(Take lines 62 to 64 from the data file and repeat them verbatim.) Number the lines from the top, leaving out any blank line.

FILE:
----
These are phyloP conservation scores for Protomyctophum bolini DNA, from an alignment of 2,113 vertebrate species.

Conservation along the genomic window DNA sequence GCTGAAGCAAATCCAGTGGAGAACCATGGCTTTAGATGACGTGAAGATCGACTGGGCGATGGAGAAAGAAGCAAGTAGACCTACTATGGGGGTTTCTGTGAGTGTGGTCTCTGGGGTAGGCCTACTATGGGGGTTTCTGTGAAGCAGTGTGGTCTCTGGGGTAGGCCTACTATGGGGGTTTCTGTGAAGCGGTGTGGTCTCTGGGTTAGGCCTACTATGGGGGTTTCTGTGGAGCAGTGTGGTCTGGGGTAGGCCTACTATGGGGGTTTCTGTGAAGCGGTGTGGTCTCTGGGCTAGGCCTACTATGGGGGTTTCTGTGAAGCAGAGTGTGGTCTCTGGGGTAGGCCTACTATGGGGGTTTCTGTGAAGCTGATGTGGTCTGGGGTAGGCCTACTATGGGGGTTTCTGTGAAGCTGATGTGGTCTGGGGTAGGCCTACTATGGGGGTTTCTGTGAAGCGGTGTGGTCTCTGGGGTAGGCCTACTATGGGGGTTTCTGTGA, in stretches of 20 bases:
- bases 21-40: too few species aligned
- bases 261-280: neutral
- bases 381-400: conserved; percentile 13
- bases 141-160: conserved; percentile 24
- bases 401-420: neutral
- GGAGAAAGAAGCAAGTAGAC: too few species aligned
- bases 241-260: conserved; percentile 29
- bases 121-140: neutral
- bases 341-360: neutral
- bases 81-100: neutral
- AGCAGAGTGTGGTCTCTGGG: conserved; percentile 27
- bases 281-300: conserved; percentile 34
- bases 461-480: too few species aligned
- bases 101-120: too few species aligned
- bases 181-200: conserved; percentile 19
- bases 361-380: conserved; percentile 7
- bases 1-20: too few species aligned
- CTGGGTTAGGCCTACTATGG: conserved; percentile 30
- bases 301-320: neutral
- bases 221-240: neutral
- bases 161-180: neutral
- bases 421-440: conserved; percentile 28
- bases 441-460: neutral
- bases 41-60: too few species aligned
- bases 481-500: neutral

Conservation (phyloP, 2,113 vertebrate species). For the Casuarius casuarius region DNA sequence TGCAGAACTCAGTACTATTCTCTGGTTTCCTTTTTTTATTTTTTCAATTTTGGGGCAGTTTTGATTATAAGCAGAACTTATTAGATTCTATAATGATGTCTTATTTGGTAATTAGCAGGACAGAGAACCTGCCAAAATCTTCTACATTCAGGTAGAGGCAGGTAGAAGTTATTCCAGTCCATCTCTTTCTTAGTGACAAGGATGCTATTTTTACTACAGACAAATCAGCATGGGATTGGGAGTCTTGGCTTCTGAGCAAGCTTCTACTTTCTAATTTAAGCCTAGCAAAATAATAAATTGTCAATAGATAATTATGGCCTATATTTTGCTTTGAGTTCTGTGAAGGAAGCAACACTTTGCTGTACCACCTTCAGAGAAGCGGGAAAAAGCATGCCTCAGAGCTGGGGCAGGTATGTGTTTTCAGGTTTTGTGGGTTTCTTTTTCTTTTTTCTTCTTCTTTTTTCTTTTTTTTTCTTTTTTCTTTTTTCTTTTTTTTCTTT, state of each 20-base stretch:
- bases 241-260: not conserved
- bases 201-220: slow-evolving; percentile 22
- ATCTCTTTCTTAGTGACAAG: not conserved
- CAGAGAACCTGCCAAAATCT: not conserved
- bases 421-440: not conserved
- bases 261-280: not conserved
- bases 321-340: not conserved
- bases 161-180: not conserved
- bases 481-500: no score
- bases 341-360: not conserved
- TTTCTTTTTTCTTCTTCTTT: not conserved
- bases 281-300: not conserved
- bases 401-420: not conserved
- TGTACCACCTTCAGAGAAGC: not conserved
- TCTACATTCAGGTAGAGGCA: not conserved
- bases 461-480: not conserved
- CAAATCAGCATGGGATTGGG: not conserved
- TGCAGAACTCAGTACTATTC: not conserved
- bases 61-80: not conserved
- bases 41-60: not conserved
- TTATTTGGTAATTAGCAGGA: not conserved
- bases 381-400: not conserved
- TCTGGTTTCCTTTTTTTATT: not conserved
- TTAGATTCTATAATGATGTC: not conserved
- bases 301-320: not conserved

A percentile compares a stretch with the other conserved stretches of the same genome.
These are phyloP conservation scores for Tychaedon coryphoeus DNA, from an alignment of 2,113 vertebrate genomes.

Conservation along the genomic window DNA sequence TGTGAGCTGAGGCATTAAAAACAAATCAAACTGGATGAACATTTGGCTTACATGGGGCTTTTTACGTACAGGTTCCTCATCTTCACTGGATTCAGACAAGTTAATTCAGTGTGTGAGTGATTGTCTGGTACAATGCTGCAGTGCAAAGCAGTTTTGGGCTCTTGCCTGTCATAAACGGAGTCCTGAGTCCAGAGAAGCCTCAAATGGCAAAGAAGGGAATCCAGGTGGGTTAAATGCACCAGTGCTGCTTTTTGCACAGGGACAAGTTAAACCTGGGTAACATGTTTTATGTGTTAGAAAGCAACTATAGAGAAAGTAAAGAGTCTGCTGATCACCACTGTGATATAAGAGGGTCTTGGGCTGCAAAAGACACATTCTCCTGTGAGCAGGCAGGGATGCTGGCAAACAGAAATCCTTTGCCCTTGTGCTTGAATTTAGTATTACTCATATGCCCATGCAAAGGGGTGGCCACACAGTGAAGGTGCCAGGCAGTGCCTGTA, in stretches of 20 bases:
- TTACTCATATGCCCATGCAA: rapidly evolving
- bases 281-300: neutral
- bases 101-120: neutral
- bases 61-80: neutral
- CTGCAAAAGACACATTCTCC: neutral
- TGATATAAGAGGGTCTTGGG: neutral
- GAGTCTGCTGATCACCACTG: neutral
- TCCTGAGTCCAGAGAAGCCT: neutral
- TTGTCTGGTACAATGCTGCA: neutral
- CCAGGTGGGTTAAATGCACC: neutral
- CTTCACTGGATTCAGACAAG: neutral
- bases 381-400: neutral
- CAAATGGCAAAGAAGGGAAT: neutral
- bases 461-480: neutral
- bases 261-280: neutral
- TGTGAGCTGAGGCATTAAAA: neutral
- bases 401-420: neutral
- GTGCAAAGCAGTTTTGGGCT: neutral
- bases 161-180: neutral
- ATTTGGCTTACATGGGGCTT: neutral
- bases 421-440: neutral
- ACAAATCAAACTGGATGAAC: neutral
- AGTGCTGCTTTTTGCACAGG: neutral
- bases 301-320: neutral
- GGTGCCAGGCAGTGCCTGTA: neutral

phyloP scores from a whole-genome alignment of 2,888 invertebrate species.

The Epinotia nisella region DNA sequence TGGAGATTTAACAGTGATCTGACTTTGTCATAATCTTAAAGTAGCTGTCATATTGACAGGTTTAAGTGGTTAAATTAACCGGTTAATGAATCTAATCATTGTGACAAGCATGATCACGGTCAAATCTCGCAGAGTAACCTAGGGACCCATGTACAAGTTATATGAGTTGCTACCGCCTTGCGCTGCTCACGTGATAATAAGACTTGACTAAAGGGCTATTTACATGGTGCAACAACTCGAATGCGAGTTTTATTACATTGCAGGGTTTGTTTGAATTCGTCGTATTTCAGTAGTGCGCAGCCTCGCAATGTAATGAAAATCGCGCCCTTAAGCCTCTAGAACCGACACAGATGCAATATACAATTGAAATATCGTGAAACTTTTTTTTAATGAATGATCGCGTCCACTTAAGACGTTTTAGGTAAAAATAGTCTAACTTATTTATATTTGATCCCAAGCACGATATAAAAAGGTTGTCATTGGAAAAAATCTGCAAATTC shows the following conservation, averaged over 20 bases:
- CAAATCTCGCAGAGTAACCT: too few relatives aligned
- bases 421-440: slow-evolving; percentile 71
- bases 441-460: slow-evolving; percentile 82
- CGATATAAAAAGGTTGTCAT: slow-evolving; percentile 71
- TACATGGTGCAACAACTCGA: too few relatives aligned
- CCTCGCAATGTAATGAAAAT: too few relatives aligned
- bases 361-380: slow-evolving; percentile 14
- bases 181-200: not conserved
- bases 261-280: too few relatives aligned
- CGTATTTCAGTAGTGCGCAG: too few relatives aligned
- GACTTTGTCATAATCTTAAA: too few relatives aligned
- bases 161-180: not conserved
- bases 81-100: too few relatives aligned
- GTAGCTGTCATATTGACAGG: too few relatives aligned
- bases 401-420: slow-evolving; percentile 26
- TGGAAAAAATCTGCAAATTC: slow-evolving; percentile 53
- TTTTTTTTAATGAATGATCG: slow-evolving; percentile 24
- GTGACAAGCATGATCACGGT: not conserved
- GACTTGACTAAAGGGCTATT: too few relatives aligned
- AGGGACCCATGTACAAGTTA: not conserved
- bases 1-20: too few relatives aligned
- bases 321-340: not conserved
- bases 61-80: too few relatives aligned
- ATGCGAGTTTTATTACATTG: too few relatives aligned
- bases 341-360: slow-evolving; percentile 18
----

- TGATATAAGAGGGTCTTGGG: neutral
- GAGTCTGCTGATCACCACTG: neutral
- TCCTGAGTCCAGAGAAGCCT: neutral